Reading for Pleasure: challenges and opportunities

Cremin, Teresa (2020). Reading for Pleasure: challenges and opportunities. In: Daly, C. and Davison, J. eds. Debates in English Teaching. Debates in Subject Teaching. London: Routledge, (In Press).


Reading for pleasure, a term more commonly used in England than elsewhere, is essentially volitional, choice-led reading of any kind of text. Often described as ‘free voluntary’ or ‘independent reading’ in the US (Krashen, 2004) and as ‘recreational reading’ in Canada (Ross, McKechnie and Rothbauer, 2006), such reading is undertaken for the personal satisfaction of the reader in their own time. Recently the OECD have come to widen their conception of reading literacy that they use in the influential Programme for International Student Assessment (PISA) tests. They state:

Changes in our concept of reading since 2000 have led to an expanded definition of reading literacy, which recognises motivational and behavioural characteristics of reading alongside cognitive characteristics. (OECD, 2016)

This re-conceptualisation serves as a reminder that teachers need to recognise more than the often narrow, assessed notions of decoding and comprehension so prevalent in national tests and policies, and also work to support young people’s emerging identities as readers, their reading behaviours, preferences and practices and their desire and capacity to discuss texts they choose to read.

Yet many schools, overburdened and overwhelmed by detailed curricula and focused assessment regimes fail to find the time support reading for pleasure, so balancing the will and the skill becomes a serious challenge. Senior management, often pressed to ensure standards are raised, tend to prioritise activities that promise to deliver short-term gains and side-line reading for pleasure, despite unequivocal evidence of the long-term benefits of reading in childhood. Schools can even get sucked into ‘performing’ reading for pleasure, without reviewing and then developing enriched practice.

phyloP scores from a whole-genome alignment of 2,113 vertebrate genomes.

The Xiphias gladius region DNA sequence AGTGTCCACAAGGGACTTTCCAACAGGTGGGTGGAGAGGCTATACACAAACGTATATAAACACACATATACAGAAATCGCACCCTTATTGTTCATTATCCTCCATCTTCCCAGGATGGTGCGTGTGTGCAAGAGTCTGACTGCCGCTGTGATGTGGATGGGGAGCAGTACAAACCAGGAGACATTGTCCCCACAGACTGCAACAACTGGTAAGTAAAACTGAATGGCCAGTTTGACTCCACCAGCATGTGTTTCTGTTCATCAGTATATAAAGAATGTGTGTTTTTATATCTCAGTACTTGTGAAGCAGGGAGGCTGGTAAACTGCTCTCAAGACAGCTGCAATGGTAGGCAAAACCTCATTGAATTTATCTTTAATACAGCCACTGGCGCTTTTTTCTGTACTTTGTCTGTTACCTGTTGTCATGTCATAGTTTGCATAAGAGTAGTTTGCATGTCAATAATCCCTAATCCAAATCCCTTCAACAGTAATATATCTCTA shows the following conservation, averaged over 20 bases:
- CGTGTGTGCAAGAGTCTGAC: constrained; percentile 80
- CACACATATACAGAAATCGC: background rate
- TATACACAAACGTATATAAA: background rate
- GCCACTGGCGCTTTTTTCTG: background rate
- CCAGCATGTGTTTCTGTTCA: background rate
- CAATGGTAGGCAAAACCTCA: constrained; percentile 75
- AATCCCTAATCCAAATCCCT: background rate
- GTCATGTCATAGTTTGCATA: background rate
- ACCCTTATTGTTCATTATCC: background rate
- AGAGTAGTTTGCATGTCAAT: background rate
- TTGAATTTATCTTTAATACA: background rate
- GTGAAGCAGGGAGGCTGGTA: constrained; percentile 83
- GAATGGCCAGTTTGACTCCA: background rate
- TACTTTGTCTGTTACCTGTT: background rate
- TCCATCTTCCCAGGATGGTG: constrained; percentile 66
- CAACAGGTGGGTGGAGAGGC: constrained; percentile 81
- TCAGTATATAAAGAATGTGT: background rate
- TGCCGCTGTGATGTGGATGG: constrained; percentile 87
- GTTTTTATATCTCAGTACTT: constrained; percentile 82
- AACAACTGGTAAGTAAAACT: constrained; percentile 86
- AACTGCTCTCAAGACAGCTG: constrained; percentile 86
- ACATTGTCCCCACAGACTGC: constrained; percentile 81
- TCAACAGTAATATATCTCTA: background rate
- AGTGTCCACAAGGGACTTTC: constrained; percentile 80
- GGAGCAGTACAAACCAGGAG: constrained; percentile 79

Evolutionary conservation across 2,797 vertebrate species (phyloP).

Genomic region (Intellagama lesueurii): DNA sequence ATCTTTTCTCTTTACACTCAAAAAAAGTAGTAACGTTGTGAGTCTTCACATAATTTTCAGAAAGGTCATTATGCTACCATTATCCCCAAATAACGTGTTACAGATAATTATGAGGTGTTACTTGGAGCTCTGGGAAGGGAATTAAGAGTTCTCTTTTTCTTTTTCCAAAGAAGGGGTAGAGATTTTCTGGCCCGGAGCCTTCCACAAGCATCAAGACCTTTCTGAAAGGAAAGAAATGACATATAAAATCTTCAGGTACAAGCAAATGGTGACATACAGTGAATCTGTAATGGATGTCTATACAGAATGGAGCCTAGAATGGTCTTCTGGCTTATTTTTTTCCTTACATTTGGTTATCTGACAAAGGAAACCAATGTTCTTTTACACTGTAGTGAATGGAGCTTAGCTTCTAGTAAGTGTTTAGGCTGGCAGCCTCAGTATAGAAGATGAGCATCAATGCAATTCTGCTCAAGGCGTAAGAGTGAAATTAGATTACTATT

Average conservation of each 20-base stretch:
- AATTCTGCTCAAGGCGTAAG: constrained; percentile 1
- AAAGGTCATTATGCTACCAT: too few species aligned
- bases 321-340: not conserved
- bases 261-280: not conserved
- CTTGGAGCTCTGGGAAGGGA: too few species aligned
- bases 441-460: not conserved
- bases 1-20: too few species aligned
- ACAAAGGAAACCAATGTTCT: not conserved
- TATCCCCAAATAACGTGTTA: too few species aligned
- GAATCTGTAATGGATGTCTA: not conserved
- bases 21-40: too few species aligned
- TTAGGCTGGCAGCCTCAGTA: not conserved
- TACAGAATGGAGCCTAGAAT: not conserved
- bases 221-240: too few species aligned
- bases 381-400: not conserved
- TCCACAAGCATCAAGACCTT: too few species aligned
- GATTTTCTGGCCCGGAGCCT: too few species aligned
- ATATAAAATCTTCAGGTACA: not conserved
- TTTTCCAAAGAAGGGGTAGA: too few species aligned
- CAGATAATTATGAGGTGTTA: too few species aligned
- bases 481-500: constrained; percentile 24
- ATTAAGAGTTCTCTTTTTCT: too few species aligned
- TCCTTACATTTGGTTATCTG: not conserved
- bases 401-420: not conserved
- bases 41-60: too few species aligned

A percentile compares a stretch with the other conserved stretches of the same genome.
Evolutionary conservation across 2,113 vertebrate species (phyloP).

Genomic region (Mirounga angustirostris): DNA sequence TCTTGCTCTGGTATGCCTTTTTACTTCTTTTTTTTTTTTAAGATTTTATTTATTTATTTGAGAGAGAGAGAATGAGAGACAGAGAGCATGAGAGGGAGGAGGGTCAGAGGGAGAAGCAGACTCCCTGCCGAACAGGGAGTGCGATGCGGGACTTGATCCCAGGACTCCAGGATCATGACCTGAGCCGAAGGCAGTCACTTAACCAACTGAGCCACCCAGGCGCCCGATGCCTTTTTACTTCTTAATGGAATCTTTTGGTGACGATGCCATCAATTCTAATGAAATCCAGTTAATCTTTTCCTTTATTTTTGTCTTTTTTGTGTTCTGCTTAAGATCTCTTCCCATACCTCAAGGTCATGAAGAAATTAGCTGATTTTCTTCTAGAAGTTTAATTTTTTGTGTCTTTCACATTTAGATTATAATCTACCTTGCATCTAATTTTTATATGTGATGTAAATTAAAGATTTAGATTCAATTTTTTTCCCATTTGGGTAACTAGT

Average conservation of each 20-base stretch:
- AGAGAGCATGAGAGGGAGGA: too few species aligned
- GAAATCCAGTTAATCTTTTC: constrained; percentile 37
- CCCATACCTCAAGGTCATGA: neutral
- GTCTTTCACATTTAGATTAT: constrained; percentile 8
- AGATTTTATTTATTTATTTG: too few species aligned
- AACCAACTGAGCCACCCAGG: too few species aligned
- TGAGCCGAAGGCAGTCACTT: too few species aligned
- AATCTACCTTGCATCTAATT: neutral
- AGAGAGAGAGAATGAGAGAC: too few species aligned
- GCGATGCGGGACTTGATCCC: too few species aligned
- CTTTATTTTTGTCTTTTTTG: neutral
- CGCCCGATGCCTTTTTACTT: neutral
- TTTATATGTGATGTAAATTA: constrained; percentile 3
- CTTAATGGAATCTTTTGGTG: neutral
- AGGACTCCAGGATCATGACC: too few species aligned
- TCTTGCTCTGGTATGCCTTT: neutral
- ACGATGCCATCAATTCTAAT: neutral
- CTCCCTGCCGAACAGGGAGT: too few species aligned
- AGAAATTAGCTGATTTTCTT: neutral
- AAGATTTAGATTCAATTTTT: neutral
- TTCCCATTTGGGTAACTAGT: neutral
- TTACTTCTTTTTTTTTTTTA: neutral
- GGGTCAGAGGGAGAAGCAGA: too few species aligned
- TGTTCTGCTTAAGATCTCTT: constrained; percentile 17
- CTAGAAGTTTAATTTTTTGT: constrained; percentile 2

This represents real cause for concern throughout the primary and secondary years, especially in the light of international evidence that reveals that the frequency with which young people, and particularly boys, engage in volitional reading markedly decreases as they move through the years of schooling (Mullis et al. 2012; OECD, 2010). Furthermore, in England in the recent Progress in International Reading Literacy Study (PIRLS) (McGrane, et al., 2017), the 10 year old children’s attitudes to reading in England were comparatively low compared to their skills and in English speaking countries England had the lowest ranking for enjoyment and the lowest for pupil engagement in reading except Australia (McGrane, et al., 2017).

This chapter, examining the tensions and challenges which exist for teachers seeking to redress the balance argues that in order to build readers for life, not simply readers for the system, opportunities need to be seized to create interactive and reciprocal reading communities. Initially the benefits of reading for pleasure are discussed, then the evidence with regard to children’s dis/engagement as readers presented, before the nature of reading communities and the challenges and possibilities offered by their construction are explored.

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